All good answers here!!! While there is a certain amount of individuality with each transaction, I would say that seller paid closing costs are very common in this market. We are working with lots of FHA buyers, who, frequently, don't have much more cash than what's required for their downpayment, so it's fairly regular that they will present the offer in such as way that they request the sellers to allow them to build their closing costs in to their offer price.
Does that help?? Let us know if we've answered your question adequately.
Seller paid closing costs is nothing more than you financing your closing costs for your loan. When it comes down to it...if the bottom line number for the seller is acceptable to him/her...Then you will likely come to a deal and receive signatures on your offer.
Do you have representation? I would be happy to help when possible :)
Cody Anderson, MN Licensed Realtor
Metropolitan Home Team
Joel Lobb (NMLS#57916)
Senior Loan Officer
Key Financial Mortgage Co. (NMLS #1800)*
107 South Hurstbourne Parkway*
Louisville, KY 40222*
Yes, seller paid closing costs are common today. But is the seller really paying? Usually not. It is common for the closing costs to be added to purchase price to get the deal financed. Seller is getting their net (bottom line) and buyer is really just financing the closing costs in the mortgage. Some REO properties and short sales are limited to how much can be put toward closing costs. If you are a seller you know what your bottom line is. Add closing costs to this and you have the offer number that works for you.
Most short sale properties that are lender approved will allow up to 3%, and they give instructions not to ask for more than that. Similarly, foreclosures usually allow 3%.
If you are making an offer on a tradtional home, remember that your offer is really the amount you offer minus the amount you are asking that the seller pay in closing costs.
If you are in multiple offers, you may want to inrcease your offer to cover closing costs if you are including them in the offer. You wouldn't want to be disappointed after making an offer to be out bid because of closing costs.
The easy answer is yes, seller paid closing costs are very common. The seller really isn't paying them however, the buyer just offers a higher price and includes the closing costs in their purchase price. The seller really only cares about their net and seller paids are just numbers on a piece of paper. As long as the appraisal comes in, everyone is happy:)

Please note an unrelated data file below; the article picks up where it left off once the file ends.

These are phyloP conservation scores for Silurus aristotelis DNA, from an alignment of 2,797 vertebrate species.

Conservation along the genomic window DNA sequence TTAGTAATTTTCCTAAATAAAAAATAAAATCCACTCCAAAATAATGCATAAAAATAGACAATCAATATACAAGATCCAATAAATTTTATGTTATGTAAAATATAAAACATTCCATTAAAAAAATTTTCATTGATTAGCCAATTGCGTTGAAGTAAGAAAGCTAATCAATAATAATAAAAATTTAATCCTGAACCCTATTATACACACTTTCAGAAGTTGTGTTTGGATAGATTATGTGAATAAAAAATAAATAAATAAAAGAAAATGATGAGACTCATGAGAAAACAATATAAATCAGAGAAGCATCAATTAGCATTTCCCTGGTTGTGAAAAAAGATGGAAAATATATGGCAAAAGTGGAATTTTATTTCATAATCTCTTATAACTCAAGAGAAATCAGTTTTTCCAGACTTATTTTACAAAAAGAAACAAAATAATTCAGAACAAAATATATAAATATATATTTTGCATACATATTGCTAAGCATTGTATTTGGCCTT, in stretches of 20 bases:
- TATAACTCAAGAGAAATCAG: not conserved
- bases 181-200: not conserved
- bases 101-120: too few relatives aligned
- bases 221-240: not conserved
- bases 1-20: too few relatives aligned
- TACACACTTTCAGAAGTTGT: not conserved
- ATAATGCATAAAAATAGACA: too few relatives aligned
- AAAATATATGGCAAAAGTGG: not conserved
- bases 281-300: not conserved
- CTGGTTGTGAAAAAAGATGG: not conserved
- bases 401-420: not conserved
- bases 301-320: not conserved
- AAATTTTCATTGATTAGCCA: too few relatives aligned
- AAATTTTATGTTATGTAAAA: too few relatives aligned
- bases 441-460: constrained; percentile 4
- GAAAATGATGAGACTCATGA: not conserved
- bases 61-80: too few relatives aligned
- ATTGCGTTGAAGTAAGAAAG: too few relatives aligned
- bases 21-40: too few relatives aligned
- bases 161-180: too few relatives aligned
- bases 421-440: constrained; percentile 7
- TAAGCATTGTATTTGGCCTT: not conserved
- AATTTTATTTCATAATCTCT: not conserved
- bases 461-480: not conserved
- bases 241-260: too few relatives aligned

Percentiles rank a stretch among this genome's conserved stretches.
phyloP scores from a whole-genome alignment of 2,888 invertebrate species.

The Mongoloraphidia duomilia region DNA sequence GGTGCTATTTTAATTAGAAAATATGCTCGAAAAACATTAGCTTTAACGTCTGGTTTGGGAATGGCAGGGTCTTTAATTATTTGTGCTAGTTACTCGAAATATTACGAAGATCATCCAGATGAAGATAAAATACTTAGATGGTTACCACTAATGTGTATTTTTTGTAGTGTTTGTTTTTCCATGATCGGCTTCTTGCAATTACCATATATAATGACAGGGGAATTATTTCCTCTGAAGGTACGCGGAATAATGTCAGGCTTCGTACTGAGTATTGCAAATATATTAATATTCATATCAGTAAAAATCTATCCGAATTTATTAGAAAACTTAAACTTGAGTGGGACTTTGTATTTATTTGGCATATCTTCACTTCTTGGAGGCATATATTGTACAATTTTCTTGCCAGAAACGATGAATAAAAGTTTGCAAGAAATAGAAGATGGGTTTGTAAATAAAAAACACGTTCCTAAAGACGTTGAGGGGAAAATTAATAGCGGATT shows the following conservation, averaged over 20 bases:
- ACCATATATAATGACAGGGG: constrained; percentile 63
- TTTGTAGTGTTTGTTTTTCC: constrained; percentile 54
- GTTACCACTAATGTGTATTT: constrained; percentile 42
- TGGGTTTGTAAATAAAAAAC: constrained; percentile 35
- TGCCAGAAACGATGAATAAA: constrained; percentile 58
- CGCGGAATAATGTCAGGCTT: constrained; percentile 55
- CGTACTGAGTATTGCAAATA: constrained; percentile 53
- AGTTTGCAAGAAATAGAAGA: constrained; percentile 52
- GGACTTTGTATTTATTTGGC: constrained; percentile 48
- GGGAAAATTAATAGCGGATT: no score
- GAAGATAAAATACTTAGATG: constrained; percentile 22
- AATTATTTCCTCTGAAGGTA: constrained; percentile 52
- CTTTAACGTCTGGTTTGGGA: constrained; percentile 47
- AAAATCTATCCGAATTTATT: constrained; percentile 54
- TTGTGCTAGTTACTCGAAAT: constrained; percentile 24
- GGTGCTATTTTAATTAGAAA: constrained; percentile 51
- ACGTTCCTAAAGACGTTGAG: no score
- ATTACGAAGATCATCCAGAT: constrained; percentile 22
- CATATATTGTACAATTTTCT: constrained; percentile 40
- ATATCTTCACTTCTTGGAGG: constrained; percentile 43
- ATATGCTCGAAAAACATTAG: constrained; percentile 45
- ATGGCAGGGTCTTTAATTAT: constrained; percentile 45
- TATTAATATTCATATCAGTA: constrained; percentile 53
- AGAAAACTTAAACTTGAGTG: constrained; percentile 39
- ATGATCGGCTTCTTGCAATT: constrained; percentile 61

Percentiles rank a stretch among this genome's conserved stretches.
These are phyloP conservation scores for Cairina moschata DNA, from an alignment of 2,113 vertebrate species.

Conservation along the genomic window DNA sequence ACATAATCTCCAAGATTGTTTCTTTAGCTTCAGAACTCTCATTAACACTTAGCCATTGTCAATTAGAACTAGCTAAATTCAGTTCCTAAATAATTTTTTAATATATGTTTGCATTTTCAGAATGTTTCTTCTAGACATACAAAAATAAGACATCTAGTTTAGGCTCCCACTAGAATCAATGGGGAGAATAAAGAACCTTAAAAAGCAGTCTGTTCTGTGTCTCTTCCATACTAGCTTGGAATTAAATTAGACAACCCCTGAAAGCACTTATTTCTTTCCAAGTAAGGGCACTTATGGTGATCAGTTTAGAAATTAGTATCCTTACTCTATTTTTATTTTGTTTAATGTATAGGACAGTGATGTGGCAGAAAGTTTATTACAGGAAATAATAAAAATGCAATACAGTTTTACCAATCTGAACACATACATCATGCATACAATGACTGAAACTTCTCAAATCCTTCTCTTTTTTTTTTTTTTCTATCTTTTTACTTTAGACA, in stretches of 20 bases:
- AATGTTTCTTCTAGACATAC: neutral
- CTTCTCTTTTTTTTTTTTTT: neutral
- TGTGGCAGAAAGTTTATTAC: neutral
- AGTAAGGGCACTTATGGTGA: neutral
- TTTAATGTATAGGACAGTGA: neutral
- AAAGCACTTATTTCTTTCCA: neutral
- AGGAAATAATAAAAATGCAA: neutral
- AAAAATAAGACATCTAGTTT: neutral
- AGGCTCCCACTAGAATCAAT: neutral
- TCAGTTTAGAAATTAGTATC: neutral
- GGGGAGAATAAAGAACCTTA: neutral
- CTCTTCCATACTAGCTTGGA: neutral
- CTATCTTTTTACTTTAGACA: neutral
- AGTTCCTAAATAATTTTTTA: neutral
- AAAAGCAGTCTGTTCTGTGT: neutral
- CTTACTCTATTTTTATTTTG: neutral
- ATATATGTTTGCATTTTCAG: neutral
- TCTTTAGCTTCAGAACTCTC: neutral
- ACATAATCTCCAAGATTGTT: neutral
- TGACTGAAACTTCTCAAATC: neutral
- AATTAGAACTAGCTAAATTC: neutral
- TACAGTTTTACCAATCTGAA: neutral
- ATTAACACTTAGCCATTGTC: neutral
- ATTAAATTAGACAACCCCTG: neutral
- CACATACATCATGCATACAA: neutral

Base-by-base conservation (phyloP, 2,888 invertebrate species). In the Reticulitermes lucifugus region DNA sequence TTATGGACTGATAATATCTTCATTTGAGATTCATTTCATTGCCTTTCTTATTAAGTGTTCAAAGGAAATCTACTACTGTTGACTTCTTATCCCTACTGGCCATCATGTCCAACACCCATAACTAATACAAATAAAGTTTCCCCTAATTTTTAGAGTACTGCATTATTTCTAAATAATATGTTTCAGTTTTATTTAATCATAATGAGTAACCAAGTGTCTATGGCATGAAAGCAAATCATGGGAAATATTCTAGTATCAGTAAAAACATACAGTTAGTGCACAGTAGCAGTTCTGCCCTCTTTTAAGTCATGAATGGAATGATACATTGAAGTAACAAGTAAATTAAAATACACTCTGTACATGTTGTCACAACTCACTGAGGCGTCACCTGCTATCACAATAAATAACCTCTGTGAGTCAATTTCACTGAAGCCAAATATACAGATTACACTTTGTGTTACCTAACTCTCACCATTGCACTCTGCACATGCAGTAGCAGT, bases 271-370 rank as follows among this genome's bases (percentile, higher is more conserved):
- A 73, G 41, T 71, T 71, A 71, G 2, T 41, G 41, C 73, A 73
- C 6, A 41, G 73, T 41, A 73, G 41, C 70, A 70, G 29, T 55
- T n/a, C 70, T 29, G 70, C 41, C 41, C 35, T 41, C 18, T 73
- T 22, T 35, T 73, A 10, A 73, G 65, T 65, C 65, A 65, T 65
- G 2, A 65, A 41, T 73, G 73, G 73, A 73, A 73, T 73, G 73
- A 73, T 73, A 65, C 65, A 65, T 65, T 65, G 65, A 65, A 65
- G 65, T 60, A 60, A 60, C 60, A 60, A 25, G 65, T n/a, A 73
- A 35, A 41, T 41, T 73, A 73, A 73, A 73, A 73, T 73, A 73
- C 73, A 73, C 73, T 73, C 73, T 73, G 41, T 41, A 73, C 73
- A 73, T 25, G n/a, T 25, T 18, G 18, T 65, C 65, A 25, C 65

I am not sure if you are a buyer or a seller or maybe even just curious. Each tranasaction has 2 parties and the transaction has to work for both partiys in the end.
If you are the buyer and only have the amount needed for the downpayment required by the lender for the mortgage you are getting you will need to ask for seller conssions to make the transaction work for you. If you have a larger down payment and have the funds to pay your own clsoing costs it makes your offer look better to the seller becasue it raises their bopttom line. You will have to make the decision to ask for seller conssesion based on your circumstances at the time you write the offer.
If you are the seller you look at your bottom line. Depending on what you owe you may be restricted in what you are able to pay in seller consseions and what you can accept for a price. You also consider how strong your motivation is to move. In today's market a large percentage of financed offers with lower down payments are going to have seller conssesions requested as part of the offer. You may not want to pay them but if the buyer doesn't have the extra funds, sayig no to paying them may be saying not to that buyer entirely. The higher the price range the less likely you may be to see seller consessions asked for in an offer. Bottom line is that as a seller you make the decision about paying consessions when you have an offer in front of you and can consider all the factors affecting you at that time.
Sandy Loescher, Broker http://www.SandyGreenRealty.com
These are generalities. There's a lot of other details that determine the price the seller will accept. The market conditions of course are a big one. Neighborhood conditions, the condition of the home, matter too. What motivates sellers to sell varies widely and it could be a death, divorce, job transfer, high debt, loss of a job, a need to upsize or downsize, etc. How strong their motivation is determines what they are willing to do to assist a buyer to buy it and how deep they'll dig into their own pocket to sell their home. Keep in mind though, that many sellers can't afford to help much. Each case is different.
In most instances a buyer or person assisting a buyer cannot determine the seller's motivation. They often won't tell you. That's where experience counts. I would strongly recommend that you get an experienced buyers' agent to help you make the right offer and help with negotiations and assist in all the other details. The way this works is that you can usually find a good buyer's agent to work with you at no cost to you. It's the best free help you'll likely find...and I happen to know just such a person. Contact me for details.
The Duckwall Team of Realtors
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Sellers are generally being prepared by agents to accept offers with closing costs in order to glean the best sales price. Go in with confidence! If you aren't working with an agent, feel free to give a call or shoot an email over for more advice!